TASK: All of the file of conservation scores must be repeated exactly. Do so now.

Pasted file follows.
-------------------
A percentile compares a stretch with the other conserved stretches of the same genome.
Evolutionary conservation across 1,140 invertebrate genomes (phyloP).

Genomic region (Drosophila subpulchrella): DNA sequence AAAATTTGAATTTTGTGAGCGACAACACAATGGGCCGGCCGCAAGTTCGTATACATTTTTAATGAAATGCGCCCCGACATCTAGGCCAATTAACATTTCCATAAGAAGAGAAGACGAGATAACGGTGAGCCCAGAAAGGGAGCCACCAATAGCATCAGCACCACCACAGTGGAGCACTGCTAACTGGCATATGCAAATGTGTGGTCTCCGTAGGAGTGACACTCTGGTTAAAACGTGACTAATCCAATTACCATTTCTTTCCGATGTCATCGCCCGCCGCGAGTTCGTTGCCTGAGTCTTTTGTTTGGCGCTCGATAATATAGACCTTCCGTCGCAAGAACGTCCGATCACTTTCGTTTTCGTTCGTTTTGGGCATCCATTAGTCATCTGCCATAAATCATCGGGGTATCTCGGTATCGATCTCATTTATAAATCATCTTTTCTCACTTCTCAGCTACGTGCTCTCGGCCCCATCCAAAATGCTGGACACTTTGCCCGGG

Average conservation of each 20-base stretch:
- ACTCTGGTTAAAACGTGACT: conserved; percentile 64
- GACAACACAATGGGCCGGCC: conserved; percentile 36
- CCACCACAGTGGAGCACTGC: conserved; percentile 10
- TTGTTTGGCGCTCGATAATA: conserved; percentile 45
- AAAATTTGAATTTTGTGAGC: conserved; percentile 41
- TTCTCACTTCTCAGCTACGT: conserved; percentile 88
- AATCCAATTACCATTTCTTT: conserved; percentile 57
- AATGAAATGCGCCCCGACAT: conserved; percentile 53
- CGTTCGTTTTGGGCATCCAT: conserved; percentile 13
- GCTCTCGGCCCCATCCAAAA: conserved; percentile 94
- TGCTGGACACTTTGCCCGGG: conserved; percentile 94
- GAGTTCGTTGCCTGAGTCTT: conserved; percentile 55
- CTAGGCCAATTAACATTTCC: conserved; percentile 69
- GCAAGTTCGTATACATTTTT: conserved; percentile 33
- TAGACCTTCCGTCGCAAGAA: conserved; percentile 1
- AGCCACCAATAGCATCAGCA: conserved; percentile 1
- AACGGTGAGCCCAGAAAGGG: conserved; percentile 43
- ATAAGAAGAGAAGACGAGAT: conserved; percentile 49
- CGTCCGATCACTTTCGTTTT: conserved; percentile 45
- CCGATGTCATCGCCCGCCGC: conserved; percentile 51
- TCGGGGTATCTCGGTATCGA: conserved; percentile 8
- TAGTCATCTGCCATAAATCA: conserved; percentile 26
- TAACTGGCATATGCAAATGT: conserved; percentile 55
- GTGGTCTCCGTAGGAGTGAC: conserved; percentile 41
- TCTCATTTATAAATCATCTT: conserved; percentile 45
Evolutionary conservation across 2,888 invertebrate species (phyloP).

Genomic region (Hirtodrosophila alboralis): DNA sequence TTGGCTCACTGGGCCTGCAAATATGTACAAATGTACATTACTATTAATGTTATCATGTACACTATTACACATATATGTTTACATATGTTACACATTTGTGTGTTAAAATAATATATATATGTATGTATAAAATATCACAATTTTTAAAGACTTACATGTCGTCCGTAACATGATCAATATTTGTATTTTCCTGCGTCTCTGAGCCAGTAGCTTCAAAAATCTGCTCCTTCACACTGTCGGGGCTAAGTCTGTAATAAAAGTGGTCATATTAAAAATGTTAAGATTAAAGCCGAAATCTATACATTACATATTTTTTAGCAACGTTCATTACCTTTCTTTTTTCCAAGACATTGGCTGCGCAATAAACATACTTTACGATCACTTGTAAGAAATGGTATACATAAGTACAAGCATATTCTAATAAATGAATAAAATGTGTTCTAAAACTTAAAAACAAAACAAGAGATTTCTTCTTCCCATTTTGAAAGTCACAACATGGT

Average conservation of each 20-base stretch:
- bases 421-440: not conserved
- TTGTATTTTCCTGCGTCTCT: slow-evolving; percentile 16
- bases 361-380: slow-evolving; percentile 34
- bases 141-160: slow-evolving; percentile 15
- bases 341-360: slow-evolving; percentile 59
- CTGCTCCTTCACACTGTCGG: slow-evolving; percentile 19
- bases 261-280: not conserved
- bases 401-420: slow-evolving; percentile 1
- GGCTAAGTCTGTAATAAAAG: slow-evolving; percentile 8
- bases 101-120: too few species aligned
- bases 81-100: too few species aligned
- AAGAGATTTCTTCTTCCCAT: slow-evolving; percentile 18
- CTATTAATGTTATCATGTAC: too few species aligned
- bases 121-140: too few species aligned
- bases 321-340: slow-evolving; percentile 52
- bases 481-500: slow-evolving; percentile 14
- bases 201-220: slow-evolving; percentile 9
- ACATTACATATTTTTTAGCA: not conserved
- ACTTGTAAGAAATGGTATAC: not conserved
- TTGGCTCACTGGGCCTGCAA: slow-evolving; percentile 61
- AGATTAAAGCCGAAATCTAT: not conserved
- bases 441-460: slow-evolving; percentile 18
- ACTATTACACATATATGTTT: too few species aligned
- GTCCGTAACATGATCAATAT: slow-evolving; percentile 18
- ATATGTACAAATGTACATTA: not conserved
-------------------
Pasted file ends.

A percentile compares a stretch with the other conserved stretches of the same genome.
Evolutionary conservation across 1,140 invertebrate genomes (phyloP).

Genomic region (Drosophila subpulchrella): DNA sequence AAAATTTGAATTTTGTGAGCGACAACACAATGGGCCGGCCGCAAGTTCGTATACATTTTTAATGAAATGCGCCCCGACATCTAGGCCAATTAACATTTCCATAAGAAGAGAAGACGAGATAACGGTGAGCCCAGAAAGGGAGCCACCAATAGCATCAGCACCACCACAGTGGAGCACTGCTAACTGGCATATGCAAATGTGTGGTCTCCGTAGGAGTGACACTCTGGTTAAAACGTGACTAATCCAATTACCATTTCTTTCCGATGTCATCGCCCGCCGCGAGTTCGTTGCCTGAGTCTTTTGTTTGGCGCTCGATAATATAGACCTTCCGTCGCAAGAACGTCCGATCACTTTCGTTTTCGTTCGTTTTGGGCATCCATTAGTCATCTGCCATAAATCATCGGGGTATCTCGGTATCGATCTCATTTATAAATCATCTTTTCTCACTTCTCAGCTACGTGCTCTCGGCCCCATCCAAAATGCTGGACACTTTGCCCGGG

Average conservation of each 20-base stretch:
- ACTCTGGTTAAAACGTGACT: conserved; percentile 64
- GACAACACAATGGGCCGGCC: conserved; percentile 36
- CCACCACAGTGGAGCACTGC: conserved; percentile 10
- TTGTTTGGCGCTCGATAATA: conserved; percentile 45
- AAAATTTGAATTTTGTGAGC: conserved; percentile 41
- TTCTCACTTCTCAGCTACGT: conserved; percentile 88
- AATCCAATTACCATTTCTTT: conserved; percentile 57
- AATGAAATGCGCCCCGACAT: conserved; percentile 53
- CGTTCGTTTTGGGCATCCAT: conserved; percentile 13
- GCTCTCGGCCCCATCCAAAA: conserved; percentile 94
- TGCTGGACACTTTGCCCGGG: conserved; percentile 94
- GAGTTCGTTGCCTGAGTCTT: conserved; percentile 55
- CTAGGCCAATTAACATTTCC: conserved; percentile 69
- GCAAGTTCGTATACATTTTT: conserved; percentile 33
- TAGACCTTCCGTCGCAAGAA: conserved; percentile 1
- AGCCACCAATAGCATCAGCA: conserved; percentile 1
- AACGGTGAGCCCAGAAAGGG: conserved; percentile 43
- ATAAGAAGAGAAGACGAGAT: conserved; percentile 49
- CGTCCGATCACTTTCGTTTT: conserved; percentile 45
- CCGATGTCATCGCCCGCCGC: conserved; percentile 51
- TCGGGGTATCTCGGTATCGA: conserved; percentile 8
- TAGTCATCTGCCATAAATCA: conserved; percentile 26
- TAACTGGCATATGCAAATGT: conserved; percentile 55
- GTGGTCTCCGTAGGAGTGAC: conserved; percentile 41
- TCTCATTTATAAATCATCTT: conserved; percentile 45
Evolutionary conservation across 2,888 invertebrate species (phyloP).

Genomic region (Hirtodrosophila alboralis): DNA sequence TTGGCTCACTGGGCCTGCAAATATGTACAAATGTACATTACTATTAATGTTATCATGTACACTATTACACATATATGTTTACATATGTTACACATTTGTGTGTTAAAATAATATATATATGTATGTATAAAATATCACAATTTTTAAAGACTTACATGTCGTCCGTAACATGATCAATATTTGTATTTTCCTGCGTCTCTGAGCCAGTAGCTTCAAAAATCTGCTCCTTCACACTGTCGGGGCTAAGTCTGTAATAAAAGTGGTCATATTAAAAATGTTAAGATTAAAGCCGAAATCTATACATTACATATTTTTTAGCAACGTTCATTACCTTTCTTTTTTCCAAGACATTGGCTGCGCAATAAACATACTTTACGATCACTTGTAAGAAATGGTATACATAAGTACAAGCATATTCTAATAAATGAATAAAATGTGTTCTAAAACTTAAAAACAAAACAAGAGATTTCTTCTTCCCATTTTGAAAGTCACAACATGGT

Average conservation of each 20-base stretch:
- bases 421-440: not conserved
- TTGTATTTTCCTGCGTCTCT: slow-evolving; percentile 16
- bases 361-380: slow-evolving; percentile 34
- bases 141-160: slow-evolving; percentile 15
- bases 341-360: slow-evolving; percentile 59
- CTGCTCCTTCACACTGTCGG: slow-evolving; percentile 19
- bases 261-280: not conserved
- bases 401-420: slow-evolving; percentile 1
- GGCTAAGTCTGTAATAAAAG: slow-evolving; percentile 8
- bases 101-120: too few species aligned
- bases 81-100: too few species aligned
- AAGAGATTTCTTCTTCCCAT: slow-evolving; percentile 18
- CTATTAATGTTATCATGTAC: too few species aligned
- bases 121-140: too few species aligned
- bases 321-340: slow-evolving; percentile 52
- bases 481-500: slow-evolving; percentile 14
- bases 201-220: slow-evolving; percentile 9
- ACATTACATATTTTTTAGCA: not conserved
- ACTTGTAAGAAATGGTATAC: not conserved
- TTGGCTCACTGGGCCTGCAA: slow-evolving; percentile 61
- AGATTAAAGCCGAAATCTAT: not conserved
- bases 441-460: slow-evolving; percentile 18
- ACTATTACACATATATGTTT: too few species aligned
- GTCCGTAACATGATCAATAT: slow-evolving; percentile 18
- ATATGTACAAATGTACATTA: not conserved